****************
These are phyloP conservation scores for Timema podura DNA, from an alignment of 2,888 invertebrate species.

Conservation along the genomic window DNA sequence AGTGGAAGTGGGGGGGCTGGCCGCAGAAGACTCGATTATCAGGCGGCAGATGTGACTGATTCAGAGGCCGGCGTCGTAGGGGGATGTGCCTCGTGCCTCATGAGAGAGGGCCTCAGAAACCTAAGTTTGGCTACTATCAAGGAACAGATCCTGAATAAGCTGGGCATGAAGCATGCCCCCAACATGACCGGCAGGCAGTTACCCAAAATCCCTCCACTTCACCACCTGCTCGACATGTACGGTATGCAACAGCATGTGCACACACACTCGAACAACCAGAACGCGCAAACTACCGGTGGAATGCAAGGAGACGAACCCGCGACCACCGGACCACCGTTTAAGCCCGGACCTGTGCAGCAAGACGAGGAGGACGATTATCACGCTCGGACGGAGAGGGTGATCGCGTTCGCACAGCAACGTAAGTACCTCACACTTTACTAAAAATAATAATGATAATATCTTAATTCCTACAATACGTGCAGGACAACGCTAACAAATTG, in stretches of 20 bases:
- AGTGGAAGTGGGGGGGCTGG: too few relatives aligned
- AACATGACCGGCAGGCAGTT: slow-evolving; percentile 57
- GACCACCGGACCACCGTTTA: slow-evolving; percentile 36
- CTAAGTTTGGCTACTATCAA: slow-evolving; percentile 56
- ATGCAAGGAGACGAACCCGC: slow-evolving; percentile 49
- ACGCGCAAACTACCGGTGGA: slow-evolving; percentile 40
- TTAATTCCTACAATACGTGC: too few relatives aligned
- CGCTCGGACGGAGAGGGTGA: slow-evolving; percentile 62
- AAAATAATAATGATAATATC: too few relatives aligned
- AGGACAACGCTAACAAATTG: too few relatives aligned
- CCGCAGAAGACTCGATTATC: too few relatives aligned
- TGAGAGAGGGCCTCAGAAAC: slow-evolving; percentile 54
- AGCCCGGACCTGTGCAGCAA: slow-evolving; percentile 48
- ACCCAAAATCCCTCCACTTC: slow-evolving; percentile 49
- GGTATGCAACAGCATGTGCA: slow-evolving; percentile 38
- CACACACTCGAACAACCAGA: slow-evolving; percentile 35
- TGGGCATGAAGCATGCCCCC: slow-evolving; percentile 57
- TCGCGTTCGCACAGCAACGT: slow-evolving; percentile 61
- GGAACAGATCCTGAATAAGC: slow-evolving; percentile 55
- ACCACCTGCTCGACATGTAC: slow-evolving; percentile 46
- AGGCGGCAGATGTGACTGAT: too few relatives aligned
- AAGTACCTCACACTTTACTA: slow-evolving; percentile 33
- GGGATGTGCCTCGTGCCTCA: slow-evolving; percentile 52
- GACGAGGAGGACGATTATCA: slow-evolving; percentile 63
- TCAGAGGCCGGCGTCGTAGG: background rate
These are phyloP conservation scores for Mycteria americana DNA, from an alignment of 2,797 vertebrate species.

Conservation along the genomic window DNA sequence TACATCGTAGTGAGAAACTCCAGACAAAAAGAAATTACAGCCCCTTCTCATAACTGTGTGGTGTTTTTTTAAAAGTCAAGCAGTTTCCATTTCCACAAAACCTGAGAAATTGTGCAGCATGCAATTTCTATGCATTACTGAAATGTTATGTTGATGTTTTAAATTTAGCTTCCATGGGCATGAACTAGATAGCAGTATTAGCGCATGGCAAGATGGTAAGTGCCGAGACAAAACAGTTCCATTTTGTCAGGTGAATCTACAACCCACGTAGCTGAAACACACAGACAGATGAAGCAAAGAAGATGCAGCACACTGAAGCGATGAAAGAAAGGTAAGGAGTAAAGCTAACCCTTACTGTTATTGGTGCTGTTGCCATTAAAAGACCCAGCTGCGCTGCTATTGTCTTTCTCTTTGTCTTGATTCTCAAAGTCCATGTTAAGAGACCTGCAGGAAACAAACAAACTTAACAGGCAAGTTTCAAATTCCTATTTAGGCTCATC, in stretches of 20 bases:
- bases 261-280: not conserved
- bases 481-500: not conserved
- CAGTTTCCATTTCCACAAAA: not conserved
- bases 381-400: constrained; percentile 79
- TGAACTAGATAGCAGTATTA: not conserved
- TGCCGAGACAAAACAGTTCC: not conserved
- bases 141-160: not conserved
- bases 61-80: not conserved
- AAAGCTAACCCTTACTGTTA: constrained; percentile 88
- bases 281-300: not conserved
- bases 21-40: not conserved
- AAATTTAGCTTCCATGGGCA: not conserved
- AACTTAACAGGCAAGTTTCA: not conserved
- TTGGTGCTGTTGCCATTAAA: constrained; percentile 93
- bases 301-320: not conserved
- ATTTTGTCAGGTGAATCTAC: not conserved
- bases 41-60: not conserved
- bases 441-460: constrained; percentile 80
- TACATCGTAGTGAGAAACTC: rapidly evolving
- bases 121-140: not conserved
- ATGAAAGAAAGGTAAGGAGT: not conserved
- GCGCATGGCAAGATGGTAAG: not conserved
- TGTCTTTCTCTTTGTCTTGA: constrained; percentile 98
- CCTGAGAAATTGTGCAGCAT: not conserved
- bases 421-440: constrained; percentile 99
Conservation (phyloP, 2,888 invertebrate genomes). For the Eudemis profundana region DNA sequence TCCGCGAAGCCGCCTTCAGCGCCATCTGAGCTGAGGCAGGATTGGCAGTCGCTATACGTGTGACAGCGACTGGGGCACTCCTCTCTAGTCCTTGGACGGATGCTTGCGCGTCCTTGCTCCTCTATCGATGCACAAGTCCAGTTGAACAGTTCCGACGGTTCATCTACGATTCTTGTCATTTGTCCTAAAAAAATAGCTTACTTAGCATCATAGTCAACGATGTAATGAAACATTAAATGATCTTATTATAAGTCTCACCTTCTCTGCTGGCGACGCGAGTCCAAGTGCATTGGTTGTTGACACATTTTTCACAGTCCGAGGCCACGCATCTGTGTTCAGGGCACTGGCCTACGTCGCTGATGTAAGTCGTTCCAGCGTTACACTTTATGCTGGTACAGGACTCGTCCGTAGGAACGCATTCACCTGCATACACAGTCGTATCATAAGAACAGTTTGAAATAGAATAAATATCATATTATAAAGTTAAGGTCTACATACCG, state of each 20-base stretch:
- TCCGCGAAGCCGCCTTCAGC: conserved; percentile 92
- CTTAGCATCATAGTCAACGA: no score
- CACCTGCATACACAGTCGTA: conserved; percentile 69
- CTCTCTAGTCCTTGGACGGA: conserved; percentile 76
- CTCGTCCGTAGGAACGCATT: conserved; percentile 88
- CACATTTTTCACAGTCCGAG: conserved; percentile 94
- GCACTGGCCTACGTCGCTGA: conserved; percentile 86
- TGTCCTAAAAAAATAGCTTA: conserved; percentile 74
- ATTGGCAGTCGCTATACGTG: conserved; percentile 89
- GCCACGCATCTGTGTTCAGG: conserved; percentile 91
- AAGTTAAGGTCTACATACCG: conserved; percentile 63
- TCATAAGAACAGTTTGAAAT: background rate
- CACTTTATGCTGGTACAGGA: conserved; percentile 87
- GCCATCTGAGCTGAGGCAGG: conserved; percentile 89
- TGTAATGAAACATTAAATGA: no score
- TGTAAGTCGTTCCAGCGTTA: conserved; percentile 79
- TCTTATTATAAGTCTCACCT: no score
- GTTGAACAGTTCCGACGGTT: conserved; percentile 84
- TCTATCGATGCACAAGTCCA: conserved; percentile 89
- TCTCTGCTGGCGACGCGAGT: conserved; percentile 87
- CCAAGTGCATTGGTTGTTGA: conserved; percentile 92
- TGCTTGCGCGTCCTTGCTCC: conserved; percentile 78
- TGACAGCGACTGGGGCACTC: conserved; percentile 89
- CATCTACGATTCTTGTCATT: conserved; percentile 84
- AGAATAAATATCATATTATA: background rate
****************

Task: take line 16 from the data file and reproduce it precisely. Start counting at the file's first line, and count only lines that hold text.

- ACCCAAAATCCCTCCACTTC: slow-evolving; percentile 49